Having television is a must in many households. I attempted to go without any television services for the first month of living in our new home, but it didn't go over very well. We relied solely on the channels that would come through via the antenna and found ourselves frustrated that we missed the shows that we were so used to watching. I took a few days and started looking into getting a television service for our new home. I learned quite a bit about different channel packages and the types of service available. Continue reading through my blog to find out everything that I learned during my search.
Back before flat screen TVs existed, there were big, heavy TVs with convex screens, plugged full of tubes and wires and projection components. You really needed TV repair in those days because it cost less to repair a TV than it did to buy a new one. Now, it is less common to repair a TV and more common to buy a new one. Does that mean that TV repair is part of a bygone era? Maybe it is, and maybe it is not. After you read the following, you decide.
TVs That Still Need Repairs
Let's say for a moment that you buy a 56" flat screen TV. It is HUGE. You decide to mount it to the wall. There is just one problem; the TV is too heavy for the wall to support, even with the TV mount brackets and brace kit. The TV crashes to the floor, and now you have a smashed LCD screen on your brand-new TV. Ouch. Unless you are some mega-millionaire superstar, you are probably going to try to fix that TV rather than repeat that expensive purchase. TV repair technicians have not disappeared; they have just changed the types of repair jobs that they do, which includes replacing that TV screen.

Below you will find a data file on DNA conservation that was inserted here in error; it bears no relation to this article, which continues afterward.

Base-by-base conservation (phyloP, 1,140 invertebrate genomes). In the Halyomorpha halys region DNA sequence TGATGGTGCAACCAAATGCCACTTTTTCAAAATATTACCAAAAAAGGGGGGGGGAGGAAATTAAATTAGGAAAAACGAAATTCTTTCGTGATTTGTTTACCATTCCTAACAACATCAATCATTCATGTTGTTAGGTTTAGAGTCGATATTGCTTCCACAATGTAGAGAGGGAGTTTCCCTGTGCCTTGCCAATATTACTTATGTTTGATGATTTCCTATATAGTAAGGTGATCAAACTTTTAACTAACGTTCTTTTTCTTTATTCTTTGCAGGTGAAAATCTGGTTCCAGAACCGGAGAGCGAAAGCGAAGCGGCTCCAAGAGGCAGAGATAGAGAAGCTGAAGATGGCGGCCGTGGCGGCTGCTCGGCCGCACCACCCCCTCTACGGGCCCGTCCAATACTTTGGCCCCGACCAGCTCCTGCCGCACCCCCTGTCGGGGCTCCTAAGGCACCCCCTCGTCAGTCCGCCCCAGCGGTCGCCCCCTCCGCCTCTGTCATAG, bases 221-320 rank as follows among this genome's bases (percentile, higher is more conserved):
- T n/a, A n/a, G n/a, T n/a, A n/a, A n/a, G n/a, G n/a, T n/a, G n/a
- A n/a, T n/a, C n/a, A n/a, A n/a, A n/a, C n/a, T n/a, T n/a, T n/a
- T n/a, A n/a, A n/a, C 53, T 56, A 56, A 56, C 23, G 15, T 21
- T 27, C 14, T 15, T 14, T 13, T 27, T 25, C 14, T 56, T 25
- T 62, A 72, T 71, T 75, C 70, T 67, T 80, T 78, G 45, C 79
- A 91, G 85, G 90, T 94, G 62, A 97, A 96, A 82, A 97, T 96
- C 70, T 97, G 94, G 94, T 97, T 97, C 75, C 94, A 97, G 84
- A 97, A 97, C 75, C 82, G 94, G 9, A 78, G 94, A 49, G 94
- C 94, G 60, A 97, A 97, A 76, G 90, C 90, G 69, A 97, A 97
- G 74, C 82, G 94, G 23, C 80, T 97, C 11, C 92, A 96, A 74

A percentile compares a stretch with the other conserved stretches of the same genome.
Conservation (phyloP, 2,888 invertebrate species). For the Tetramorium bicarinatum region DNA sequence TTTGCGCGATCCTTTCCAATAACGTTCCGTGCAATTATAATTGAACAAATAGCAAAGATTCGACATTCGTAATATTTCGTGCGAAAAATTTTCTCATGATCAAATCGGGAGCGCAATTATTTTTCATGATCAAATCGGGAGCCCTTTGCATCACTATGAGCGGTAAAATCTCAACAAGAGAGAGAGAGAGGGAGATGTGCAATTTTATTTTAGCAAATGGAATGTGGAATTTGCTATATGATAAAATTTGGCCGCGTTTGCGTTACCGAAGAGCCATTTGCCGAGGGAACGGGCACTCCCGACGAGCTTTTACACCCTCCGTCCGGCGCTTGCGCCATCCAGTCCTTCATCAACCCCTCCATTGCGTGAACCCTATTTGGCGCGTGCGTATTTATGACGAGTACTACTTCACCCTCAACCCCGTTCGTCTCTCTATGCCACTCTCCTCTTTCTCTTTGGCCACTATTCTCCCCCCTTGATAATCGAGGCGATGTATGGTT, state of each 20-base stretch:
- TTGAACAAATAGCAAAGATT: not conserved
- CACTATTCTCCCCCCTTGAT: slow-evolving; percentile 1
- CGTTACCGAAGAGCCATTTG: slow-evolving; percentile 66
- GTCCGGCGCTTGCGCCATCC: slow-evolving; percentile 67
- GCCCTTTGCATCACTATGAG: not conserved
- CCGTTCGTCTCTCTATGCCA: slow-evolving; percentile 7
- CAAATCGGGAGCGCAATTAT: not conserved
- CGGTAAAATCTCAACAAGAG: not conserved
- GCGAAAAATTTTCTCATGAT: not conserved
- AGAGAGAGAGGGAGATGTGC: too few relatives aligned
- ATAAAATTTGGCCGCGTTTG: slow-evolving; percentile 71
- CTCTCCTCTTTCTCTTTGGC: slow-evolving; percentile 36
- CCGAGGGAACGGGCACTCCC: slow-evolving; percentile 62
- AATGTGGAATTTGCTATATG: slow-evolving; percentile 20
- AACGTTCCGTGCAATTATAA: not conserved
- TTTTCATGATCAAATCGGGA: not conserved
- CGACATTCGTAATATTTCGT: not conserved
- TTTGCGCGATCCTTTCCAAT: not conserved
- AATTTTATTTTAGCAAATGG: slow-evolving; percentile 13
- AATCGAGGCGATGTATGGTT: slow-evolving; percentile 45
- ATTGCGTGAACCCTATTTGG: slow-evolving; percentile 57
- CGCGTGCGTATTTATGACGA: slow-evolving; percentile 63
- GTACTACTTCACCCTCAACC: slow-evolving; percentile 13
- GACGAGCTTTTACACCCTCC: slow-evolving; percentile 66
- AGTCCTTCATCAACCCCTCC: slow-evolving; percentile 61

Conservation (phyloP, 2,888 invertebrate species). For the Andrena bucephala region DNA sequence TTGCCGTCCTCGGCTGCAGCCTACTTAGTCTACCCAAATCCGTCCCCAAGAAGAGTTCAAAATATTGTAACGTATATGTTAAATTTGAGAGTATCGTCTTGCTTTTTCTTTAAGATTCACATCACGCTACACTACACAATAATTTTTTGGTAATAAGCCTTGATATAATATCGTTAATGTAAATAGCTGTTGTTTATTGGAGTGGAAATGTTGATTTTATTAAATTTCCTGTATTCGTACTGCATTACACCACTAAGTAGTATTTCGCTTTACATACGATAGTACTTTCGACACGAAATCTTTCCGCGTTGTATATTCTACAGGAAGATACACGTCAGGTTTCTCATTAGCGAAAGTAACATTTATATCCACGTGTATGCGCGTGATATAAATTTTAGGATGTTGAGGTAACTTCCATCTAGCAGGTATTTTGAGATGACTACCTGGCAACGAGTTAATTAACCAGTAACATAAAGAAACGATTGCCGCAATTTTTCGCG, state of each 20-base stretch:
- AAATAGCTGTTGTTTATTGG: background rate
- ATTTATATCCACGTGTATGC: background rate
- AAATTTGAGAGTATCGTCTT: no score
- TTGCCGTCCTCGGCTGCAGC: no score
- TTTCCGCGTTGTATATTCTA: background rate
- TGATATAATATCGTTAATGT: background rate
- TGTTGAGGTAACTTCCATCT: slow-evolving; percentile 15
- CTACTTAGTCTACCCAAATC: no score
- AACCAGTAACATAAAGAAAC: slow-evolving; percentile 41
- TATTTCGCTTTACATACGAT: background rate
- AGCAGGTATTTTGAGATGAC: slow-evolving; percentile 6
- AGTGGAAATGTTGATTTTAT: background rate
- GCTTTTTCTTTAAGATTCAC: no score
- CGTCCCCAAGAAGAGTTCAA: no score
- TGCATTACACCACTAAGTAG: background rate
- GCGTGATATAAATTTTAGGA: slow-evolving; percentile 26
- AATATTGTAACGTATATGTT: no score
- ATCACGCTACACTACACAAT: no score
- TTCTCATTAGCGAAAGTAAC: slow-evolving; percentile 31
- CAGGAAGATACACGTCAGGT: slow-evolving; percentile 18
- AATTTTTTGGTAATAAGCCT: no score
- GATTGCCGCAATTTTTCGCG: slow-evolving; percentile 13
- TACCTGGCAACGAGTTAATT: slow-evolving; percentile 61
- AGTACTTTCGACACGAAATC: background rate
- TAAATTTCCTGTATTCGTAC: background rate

There are also projection TVs with theater-quality sound and picture. These things are massive, but they are quite the item for anyone who adores TV. The problem with these TVs is that the projection tubes in the back frequently burn out, and then you need a repair technician to replace the tubes.
More about the Screens and Less about the Guts
It used to be that TV repair in a home was all about the guts of the appliance. Something went wrong, the technician had to replace the guts. Convex TV screens were so thick it was next to impossible to break them, and if you managed to break the screens, you just threw the TVs away.
Now, that has changed to more repair on the screens and less repair about the guts. There are far fewer issues with the guts too since the picture and audio tubes are no longer in use. The screens are more susceptible to breaking because the LCD and HD TV screens are extremely thin. Just dropping a TV box on the ground can break a screen. Without the screen, the TV is useless. The guts are easier to replace, but the screen is the most expensive aspect of ownership.Share